ifsec 2018

Security drones: The future is autonomous

Barry Clack

Owner, Box Cottage Photography

Author Bio ▼

Presenter, film maker, drone operator, aerial cinematographer.
May 29, 2018

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Self-driving cars are in development by several major manufacturers and IT giants around the world and the potential benefits are clear.

One thing that’s not so well recognised is the availability of autonomous drones that are able to fly predetermined patrols and automatically avoid obstacles, including other drones.

Using familiar interfaces like Google Earth and OS mapping users can simply drag and drop the chosen route, let the drone take-off and fly on complete autopilot. The drones then send back high definition video or other outputs to the operator or other viewers remotely over the internet.

Dedicated platforms are being developed by specialists who can take this even further. For example, a drone could be automatically deployed if a sensor on a secured perimeter is triggered.

potential breach point, the drone could automatically sweep the area (with either daylight or thermal imaging, or both) and send out alerts if anything is detected. Using tracking technology, the drone could even lock on to any suspect and follow them automatically, constantly broadcasting the location and a visual stream.

Eventually these systems could be integrated with law enforcement or other systems to provide an automated threat response.

Biggest hurdle

The biggest hurdle that autonomous drones need to overcome isn’t the development of hardware and software, but rather to show airspace regulators and governments that the platforms can comply with existing and future licensing and regulatory requirements.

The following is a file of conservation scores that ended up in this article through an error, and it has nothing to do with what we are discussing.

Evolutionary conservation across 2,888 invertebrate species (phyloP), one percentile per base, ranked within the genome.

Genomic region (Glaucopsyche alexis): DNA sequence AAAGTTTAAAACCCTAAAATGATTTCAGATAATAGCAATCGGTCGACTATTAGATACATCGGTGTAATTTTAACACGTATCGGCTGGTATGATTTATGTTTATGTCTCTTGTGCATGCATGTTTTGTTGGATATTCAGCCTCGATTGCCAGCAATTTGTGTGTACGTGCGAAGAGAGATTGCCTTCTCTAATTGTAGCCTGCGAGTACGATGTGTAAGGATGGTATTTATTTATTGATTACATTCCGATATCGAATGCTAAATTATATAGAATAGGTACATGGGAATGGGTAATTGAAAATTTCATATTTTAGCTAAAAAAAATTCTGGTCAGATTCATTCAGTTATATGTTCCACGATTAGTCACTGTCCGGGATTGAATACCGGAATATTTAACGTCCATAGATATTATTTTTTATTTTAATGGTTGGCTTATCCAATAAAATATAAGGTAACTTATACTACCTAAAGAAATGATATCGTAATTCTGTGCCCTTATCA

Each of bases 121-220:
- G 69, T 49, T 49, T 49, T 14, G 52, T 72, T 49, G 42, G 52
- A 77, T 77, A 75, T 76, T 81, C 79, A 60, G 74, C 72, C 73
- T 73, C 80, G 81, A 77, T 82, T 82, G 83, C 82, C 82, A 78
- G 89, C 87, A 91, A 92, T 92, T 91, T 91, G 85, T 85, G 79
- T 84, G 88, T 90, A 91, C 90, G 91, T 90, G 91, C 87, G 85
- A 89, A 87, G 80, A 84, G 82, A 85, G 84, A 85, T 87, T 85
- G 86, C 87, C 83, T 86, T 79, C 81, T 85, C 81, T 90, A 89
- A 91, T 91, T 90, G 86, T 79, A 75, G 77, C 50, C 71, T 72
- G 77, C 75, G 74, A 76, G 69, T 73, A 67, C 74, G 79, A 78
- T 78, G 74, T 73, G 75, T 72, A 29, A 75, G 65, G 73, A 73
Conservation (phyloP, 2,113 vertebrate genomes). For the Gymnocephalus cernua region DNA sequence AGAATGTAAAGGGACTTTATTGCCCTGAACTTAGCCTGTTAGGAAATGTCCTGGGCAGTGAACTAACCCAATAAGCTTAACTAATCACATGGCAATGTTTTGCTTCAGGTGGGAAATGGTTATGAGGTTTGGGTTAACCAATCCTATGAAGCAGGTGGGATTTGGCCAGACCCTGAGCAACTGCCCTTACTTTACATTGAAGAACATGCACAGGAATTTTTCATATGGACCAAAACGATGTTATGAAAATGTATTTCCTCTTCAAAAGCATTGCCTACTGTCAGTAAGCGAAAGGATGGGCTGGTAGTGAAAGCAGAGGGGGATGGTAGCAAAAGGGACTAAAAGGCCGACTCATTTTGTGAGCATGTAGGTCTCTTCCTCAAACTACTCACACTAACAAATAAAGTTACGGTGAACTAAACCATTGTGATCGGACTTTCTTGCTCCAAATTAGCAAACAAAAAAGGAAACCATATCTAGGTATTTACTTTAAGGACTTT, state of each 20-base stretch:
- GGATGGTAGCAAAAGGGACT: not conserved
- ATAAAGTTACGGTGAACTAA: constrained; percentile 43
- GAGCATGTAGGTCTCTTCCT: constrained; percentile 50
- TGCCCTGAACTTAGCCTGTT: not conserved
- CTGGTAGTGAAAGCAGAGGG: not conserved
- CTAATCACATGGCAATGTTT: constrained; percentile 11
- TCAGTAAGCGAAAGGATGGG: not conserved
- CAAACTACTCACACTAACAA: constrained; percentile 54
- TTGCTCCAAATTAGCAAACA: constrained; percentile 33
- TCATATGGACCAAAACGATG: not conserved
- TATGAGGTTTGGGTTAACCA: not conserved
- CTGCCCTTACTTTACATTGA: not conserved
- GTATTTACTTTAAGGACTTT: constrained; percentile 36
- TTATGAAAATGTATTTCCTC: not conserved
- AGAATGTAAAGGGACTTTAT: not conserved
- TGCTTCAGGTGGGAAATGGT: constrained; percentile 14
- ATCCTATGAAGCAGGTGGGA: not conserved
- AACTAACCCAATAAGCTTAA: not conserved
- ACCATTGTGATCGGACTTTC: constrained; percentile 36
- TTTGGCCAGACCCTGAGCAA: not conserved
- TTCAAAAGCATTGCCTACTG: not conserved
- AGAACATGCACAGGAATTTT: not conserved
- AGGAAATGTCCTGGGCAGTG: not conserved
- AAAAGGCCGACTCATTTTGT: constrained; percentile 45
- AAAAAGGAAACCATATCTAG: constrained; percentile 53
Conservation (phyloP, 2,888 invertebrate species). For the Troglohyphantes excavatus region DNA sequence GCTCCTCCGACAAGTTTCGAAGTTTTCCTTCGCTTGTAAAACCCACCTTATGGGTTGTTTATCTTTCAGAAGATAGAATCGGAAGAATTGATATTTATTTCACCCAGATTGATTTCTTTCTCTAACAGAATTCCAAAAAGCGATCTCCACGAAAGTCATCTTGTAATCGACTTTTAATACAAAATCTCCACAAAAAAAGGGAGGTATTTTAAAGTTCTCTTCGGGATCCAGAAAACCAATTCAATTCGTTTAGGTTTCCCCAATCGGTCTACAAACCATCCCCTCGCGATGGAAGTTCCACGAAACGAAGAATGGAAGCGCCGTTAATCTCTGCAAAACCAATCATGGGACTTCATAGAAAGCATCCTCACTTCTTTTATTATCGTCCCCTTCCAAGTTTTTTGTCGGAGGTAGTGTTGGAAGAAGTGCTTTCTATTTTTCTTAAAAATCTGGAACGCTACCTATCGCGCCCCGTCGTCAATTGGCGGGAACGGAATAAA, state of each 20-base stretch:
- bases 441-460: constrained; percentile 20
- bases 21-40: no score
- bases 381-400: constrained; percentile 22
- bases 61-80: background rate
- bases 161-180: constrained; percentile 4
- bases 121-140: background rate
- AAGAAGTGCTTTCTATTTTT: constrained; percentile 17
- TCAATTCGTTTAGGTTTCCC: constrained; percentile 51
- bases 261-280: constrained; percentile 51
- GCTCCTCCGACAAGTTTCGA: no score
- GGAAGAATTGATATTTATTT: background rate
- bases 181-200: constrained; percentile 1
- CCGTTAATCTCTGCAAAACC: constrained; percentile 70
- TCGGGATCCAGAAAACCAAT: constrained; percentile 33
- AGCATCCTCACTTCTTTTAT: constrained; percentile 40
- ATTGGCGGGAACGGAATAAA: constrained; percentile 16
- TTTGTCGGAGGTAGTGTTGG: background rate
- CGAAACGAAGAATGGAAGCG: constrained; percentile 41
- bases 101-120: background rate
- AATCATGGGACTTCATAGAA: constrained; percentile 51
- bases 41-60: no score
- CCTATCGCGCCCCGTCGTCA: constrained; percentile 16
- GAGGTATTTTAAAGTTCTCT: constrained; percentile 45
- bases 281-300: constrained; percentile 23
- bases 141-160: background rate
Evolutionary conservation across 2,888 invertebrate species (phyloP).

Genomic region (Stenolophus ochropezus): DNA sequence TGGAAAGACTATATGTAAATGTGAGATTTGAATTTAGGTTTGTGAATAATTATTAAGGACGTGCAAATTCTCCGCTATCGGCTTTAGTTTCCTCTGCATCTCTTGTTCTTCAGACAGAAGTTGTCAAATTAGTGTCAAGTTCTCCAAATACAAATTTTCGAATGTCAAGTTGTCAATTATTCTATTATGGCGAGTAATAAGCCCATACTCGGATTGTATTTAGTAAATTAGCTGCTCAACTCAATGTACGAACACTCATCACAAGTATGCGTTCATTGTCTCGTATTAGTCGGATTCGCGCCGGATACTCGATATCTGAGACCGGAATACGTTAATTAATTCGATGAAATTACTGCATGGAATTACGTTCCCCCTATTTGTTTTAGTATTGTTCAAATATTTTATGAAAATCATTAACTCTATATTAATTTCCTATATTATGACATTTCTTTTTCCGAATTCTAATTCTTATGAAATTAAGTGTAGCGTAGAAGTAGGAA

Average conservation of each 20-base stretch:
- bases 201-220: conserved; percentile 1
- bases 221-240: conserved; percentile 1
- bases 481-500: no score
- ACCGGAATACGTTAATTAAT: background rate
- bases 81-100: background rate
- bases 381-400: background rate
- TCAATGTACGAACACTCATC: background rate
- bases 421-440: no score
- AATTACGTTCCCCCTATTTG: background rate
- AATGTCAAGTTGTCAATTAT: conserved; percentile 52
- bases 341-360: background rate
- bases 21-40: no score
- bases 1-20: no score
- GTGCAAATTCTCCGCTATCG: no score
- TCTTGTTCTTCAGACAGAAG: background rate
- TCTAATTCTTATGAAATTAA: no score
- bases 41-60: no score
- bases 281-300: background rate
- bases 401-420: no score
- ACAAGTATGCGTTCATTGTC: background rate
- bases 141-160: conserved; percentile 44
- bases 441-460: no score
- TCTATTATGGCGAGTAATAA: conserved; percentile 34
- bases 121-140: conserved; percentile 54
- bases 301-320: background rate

In the UK, the Civil Aviation Authority and National Air Traffic Services have shown a strong commitment to providing a sensible framework within which commercial drones can operate successfully. The commercial drone sector in the UK has led the way with initiatives including operator training and licensing, operational safety and technological innovation.

Services now exist which enable drones to receive real-time information about the airspace around

The development of ‘’drone airspace management’ is another area where the UK is driving technology. Services now exist which enable drones to receive real-time information about the airspace around them such as: their proximity to other aircraft or to ground obstacles, the location of other drones, and the position of any restricted airspace or no-fly zones.

‘Internet of Things’ technology is making it possible for autonomous drones to ‘talk’ to each other and either avoid a collision or operate collaboratively. The latter could be particularly useful in the case of a major security incident or for multi-drone patrols of large properties and difficult terrain.

The hardware itself will continue to develop at a pace because battery technology has moved quickly in a short space of time. Drones that could stay airborne for 12 minutes at a time two years ago can now make flights of 30 minutes or more, despite carrying larger payloads.

Fixed-wing drones can have flight times measured in hours. High strength, low weight materials are increasingly making their way into drone design, further increasing range, speed and endurance.

Despite these exciting developments, the main goal of the drone industry is to give users what they need by making this advanced technology transparent to the user. Autonomous operation is a key benefit that will enable drones to be seen as simply another advanced sensor that works seamlessly with your whole security portfolio.

IFSEC International 2018, which takes place between 19-21 June at ExCeL London, will once again feature live demonstrations of security drones in the Drone ZoneRegister for your free pass.

‘Secure by Default’ in the Age of Converged Security: Insights from IFSEC 2019

From data security to the risks and opportunities of artificial intelligence, the conversations at IFSEC International shape future security strategies and best practices. This eBook brings you exclusive insights from these conversations, covering:

  • A Global Political and Security Outlook from Frank Gardner OBE
  • Surveillance Camera Day: Tony Porter launches ‘Secure by Default’ requirements for video surveillance systems
  • Using Drones to Secure the Future
  • Autonomous Cars and AI: Relocating human incompetence from drivers to security engineers?
  • The Ethical and Geopolitical Implications of AI and Machine Learning

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